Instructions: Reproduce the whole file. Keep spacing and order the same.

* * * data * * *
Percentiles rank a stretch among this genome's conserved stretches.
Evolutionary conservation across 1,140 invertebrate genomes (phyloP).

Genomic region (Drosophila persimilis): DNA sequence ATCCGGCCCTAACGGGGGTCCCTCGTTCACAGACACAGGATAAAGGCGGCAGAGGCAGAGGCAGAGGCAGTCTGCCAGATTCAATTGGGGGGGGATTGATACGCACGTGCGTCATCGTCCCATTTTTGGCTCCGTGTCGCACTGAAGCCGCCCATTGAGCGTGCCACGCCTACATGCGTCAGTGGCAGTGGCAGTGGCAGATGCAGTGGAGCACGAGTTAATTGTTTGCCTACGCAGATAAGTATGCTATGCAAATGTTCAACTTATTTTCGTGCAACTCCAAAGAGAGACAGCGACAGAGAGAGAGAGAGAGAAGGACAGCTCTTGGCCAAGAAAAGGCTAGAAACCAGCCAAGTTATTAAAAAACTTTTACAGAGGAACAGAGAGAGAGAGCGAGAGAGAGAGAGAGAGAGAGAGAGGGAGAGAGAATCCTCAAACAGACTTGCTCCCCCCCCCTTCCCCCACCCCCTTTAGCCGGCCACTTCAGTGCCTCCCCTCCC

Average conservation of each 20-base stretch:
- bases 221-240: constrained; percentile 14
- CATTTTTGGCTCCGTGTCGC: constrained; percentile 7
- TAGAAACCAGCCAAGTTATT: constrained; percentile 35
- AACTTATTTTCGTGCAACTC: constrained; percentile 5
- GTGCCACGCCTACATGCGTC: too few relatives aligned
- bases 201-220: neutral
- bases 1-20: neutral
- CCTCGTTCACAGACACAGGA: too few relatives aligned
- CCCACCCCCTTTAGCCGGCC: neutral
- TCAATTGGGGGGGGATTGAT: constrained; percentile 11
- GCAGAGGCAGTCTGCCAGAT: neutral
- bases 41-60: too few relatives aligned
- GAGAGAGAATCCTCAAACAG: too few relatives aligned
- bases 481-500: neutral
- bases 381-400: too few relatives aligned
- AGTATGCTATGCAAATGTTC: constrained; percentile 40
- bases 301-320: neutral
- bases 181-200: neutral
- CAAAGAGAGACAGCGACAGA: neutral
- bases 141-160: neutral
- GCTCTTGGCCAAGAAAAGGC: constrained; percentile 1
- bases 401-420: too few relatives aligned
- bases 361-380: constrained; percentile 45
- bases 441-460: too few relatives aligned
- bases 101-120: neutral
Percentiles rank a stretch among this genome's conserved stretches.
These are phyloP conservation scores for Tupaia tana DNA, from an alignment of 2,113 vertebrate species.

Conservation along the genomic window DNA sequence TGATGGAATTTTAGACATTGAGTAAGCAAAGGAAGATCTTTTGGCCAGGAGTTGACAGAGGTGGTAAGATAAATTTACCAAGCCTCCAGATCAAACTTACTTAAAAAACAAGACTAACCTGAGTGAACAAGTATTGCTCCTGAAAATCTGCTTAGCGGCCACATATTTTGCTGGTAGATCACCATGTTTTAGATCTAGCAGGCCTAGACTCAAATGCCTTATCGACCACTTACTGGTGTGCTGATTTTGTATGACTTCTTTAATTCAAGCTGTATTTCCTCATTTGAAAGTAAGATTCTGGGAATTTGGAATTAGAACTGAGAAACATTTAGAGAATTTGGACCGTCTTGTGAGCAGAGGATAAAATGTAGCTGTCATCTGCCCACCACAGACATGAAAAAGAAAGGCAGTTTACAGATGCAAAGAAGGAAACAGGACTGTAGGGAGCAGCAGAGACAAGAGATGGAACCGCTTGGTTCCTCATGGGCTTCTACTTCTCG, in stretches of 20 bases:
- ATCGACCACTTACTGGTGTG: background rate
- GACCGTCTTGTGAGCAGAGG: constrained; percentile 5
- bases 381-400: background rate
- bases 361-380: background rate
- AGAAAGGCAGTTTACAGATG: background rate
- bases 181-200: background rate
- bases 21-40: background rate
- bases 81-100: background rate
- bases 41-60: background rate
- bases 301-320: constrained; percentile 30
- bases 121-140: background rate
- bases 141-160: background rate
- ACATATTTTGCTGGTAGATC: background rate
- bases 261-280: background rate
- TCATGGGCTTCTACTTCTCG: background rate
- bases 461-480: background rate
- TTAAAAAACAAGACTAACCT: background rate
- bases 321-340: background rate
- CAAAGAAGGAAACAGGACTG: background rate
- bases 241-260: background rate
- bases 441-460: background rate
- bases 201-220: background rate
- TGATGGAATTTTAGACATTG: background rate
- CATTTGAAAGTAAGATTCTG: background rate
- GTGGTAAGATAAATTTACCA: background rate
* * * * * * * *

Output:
Percentiles rank a stretch among this genome's conserved stretches.
Evolutionary conservation across 1,140 invertebrate genomes (phyloP).

Genomic region (Drosophila persimilis): DNA sequence ATCCGGCCCTAACGGGGGTCCCTCGTTCACAGACACAGGATAAAGGCGGCAGAGGCAGAGGCAGAGGCAGTCTGCCAGATTCAATTGGGGGGGGATTGATACGCACGTGCGTCATCGTCCCATTTTTGGCTCCGTGTCGCACTGAAGCCGCCCATTGAGCGTGCCACGCCTACATGCGTCAGTGGCAGTGGCAGTGGCAGATGCAGTGGAGCACGAGTTAATTGTTTGCCTACGCAGATAAGTATGCTATGCAAATGTTCAACTTATTTTCGTGCAACTCCAAAGAGAGACAGCGACAGAGAGAGAGAGAGAGAAGGACAGCTCTTGGCCAAGAAAAGGCTAGAAACCAGCCAAGTTATTAAAAAACTTTTACAGAGGAACAGAGAGAGAGAGCGAGAGAGAGAGAGAGAGAGAGAGAGGGAGAGAGAATCCTCAAACAGACTTGCTCCCCCCCCCTTCCCCCACCCCCTTTAGCCGGCCACTTCAGTGCCTCCCCTCCC

Average conservation of each 20-base stretch:
- bases 221-240: constrained; percentile 14
- CATTTTTGGCTCCGTGTCGC: constrained; percentile 7
- TAGAAACCAGCCAAGTTATT: constrained; percentile 35
- AACTTATTTTCGTGCAACTC: constrained; percentile 5
- GTGCCACGCCTACATGCGTC: too few relatives aligned
- bases 201-220: neutral
- bases 1-20: neutral
- CCTCGTTCACAGACACAGGA: too few relatives aligned
- CCCACCCCCTTTAGCCGGCC: neutral
- TCAATTGGGGGGGGATTGAT: constrained; percentile 11
- GCAGAGGCAGTCTGCCAGAT: neutral
- bases 41-60: too few relatives aligned
- GAGAGAGAATCCTCAAACAG: too few relatives aligned
- bases 481-500: neutral
- bases 381-400: too few relatives aligned
- AGTATGCTATGCAAATGTTC: constrained; percentile 40
- bases 301-320: neutral
- bases 181-200: neutral
- CAAAGAGAGACAGCGACAGA: neutral
- bases 141-160: neutral
- GCTCTTGGCCAAGAAAAGGC: constrained; percentile 1
- bases 401-420: too few relatives aligned
- bases 361-380: constrained; percentile 45
- bases 441-460: too few relatives aligned
- bases 101-120: neutral
Percentiles rank a stretch among this genome's conserved stretches.
These are phyloP conservation scores for Tupaia tana DNA, from an alignment of 2,113 vertebrate species.

Conservation along the genomic window DNA sequence TGATGGAATTTTAGACATTGAGTAAGCAAAGGAAGATCTTTTGGCCAGGAGTTGACAGAGGTGGTAAGATAAATTTACCAAGCCTCCAGATCAAACTTACTTAAAAAACAAGACTAACCTGAGTGAACAAGTATTGCTCCTGAAAATCTGCTTAGCGGCCACATATTTTGCTGGTAGATCACCATGTTTTAGATCTAGCAGGCCTAGACTCAAATGCCTTATCGACCACTTACTGGTGTGCTGATTTTGTATGACTTCTTTAATTCAAGCTGTATTTCCTCATTTGAAAGTAAGATTCTGGGAATTTGGAATTAGAACTGAGAAACATTTAGAGAATTTGGACCGTCTTGTGAGCAGAGGATAAAATGTAGCTGTCATCTGCCCACCACAGACATGAAAAAGAAAGGCAGTTTACAGATGCAAAGAAGGAAACAGGACTGTAGGGAGCAGCAGAGACAAGAGATGGAACCGCTTGGTTCCTCATGGGCTTCTACTTCTCG, in stretches of 20 bases:
- ATCGACCACTTACTGGTGTG: background rate
- GACCGTCTTGTGAGCAGAGG: constrained; percentile 5
- bases 381-400: background rate
- bases 361-380: background rate
- AGAAAGGCAGTTTACAGATG: background rate
- bases 181-200: background rate
- bases 21-40: background rate
- bases 81-100: background rate
- bases 41-60: background rate
- bases 301-320: constrained; percentile 30
- bases 121-140: background rate
- bases 141-160: background rate
- ACATATTTTGCTGGTAGATC: background rate
- bases 261-280: background rate
- TCATGGGCTTCTACTTCTCG: background rate
- bases 461-480: background rate
- TTAAAAAACAAGACTAACCT: background rate
- bases 321-340: background rate
- CAAAGAAGGAAACAGGACTG: background rate
- bases 241-260: background rate
- bases 441-460: background rate
- bases 201-220: background rate
- TGATGGAATTTTAGACATTG: background rate
- CATTTGAAAGTAAGATTCTG: background rate
- GTGGTAAGATAAATTTACCA: background rate